Pleased with that! Additional reaction here.
First, here's a link to the long and (I think) interesting Phil Christman conducted with me for his substack. Phil is a good guy, and a really good writer, although, whilst I can't contradict his opening sentence here, I'm not sure it's the entire veritude. But you should definitely read the interview!
Second, in The This news: there have been some reviews, for instance here at SF Crowsnest, and New Scientist picked it as one of the SF books to look forward to in 2022. Over on Amazon there are (presently) 59 customer reviews, 59% of which are 5-star and 82% of which are either 5- or 4-star, which is pretty good going I think. Still, it's not a novel for everyone (click to embiggen):
On the other hand, Jessie Lethaby at the Times chooses The This as one of the best SF titles of 2022 so far, which is very good.
For myself, I only note that the official release date of the novel was exactly one hundred years, to the day, after the publication of Ulysses. I have decided to treat this fact as tremendously auspicious.
A Desolation Called Peace by Arkady Martine, TorThe winner will be announced Easter weekend, at Reclamation, this year's Eastercon.
Blackthorn Winter by Liz Williams, NewCon Press
Purgatory Mount by Adam Roberts, Gollancz
Shards of Earth by Adrian Tchaikovsky, Tor
Skyward Inn by Aliya Whiteley, Solaris
Green Man’s Challenge by Juliet E. McKenna, Wizard’s Tower Press
Some reactions to The This: Brian Cregg admires, but does not love, the novel. A more expansive (though of course not necessarily more accurate) response to the novel from Alan Jacobs, here. Goodreads is currently running at 4.5 out of 5, Buzzmag seems to like the book (or have I misunderstood?) and there are various other online responses, amazon reviews and so on.
And here is the estimable Phil Christman, praising with reservations The This (and talking a little about my other books too).
Roberts’s more recent books have taken an apocalyptic turn. He wrote a nonfiction study of apocalyptic media that just came out in November ... last year’s Purgatory Mount was apocalyptic, too—an attempt to guess where this will all end. Both it and The This gave me actual nightmares. (They also have one obvious technical flaw: his American characters sound a little too British. Something about the rhythm is off. It’s not that we never end sentences with an interrogative “, yeah?”, but we don’t do it very often, IME.) ... Roberts is kind of an anomaly: He is so smart, interesting, and productive that remembering he exists in this aggressively stupid mediascape always gives my mood a lift, but his books are so vivid in their depictions of suffering that I always get a little depressed when I read them. He’s not, I want to stress, a “grimdark” science fiction writer: his work is as powerful as it is because he sympathizes very much with people who are weak, imperfect, limited, and well-meaning, and he hates to see them lose everything, as, in this world, they inevitably do. Grimdark writers revel in reminding you that this is the case; they scorn you for ever forgetting it.Sorry for the nightmares, Phil: that's unconscionable of me.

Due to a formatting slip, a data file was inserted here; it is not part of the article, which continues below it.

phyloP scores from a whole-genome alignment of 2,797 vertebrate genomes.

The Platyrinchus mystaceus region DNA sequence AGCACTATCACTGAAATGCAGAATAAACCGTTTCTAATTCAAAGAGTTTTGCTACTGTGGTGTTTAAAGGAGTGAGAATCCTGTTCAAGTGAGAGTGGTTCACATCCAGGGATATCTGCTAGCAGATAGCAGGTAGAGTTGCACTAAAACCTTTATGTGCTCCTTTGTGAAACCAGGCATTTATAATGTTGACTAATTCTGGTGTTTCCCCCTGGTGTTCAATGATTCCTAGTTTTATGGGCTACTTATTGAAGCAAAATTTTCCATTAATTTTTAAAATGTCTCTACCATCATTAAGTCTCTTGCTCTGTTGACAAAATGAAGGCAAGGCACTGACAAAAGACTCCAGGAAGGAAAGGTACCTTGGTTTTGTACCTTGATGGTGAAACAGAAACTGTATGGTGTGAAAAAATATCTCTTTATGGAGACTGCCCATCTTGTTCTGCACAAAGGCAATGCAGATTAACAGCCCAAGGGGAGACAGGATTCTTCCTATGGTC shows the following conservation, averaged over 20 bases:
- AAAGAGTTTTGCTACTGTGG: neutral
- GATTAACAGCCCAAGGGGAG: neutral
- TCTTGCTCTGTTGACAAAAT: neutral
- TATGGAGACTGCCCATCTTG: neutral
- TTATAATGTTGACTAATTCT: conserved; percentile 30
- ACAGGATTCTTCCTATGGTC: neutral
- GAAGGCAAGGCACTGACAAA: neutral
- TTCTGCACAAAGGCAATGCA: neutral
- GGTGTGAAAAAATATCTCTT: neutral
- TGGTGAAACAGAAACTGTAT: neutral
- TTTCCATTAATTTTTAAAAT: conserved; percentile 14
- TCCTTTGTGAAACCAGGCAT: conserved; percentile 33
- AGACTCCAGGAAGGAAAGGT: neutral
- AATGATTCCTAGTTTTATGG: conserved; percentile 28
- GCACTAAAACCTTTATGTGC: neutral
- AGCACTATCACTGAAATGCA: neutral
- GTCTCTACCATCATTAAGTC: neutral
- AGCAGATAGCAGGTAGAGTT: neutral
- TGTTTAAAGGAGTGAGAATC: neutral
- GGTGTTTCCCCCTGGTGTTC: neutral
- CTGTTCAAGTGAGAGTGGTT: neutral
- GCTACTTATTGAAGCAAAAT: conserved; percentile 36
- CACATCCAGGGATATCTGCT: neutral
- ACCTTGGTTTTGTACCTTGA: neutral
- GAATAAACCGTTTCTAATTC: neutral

Today, The This reviewed in the Guardian. It's the second of my novels Lisa Tuttle has reviewed, and the first she has liked, so that's good.
Imagine a social media app implanted in the roof of the mouth for more immersive connectivity. This one small step turns out to be a giant leap in human evolution, a sort of telepathy that brings everyone together as parts of one vast, gestalt consciousness. But is that really such a great idea? Roberts takes a classic trope of speculative fiction, combines it with current preoccupations and views the whole in the context of religious belief and Hegelian philosophy. The result is dazzlingly inventive, exciting, funny and addictively readable.
Book of the month
The This by Adam Roberts
The This is a new social media app. One that is injected straight into the body, so you can connect with other people without using technology. Its mass adoption leads humanity ineluctably to the creation of a hive mind-like collective. The story of the consequences of its spread is told through the eyes of various characters living at different epochs: Rich, the deskilled journalist; Adan, the phone-obsessed first-adopter; Ewe, the quantum bomb maker.Knees! Knees, I tell you! Down you go.
That this will be anything but a straight story is obvious from the first few pages as our nameless first protagonist is reincarnated through every single human life, past, present and future, and becomes in the process some sort of Übermensch. And this is no mere flourish: at the heart of the British writer Adam Roberts’s dizzying conflagration of ideas sits an unlikely theological treatise titled The Odourless God, which turns out to explain precisely and convincingly, in quasi-anthropological terms, why pointless social media spats happen, why they are addictive and why they will transform us, sooner than we think, into some ghastly amorphous galactic entity.
Roberts, sci-fi’s most outrageous experimentalist, has for quite a while been trying to renew the toehold that religious thought once had on the genre. In The This he has succeeded, with arguments that will bring modern readers (if they have any sense) to their knees in terror.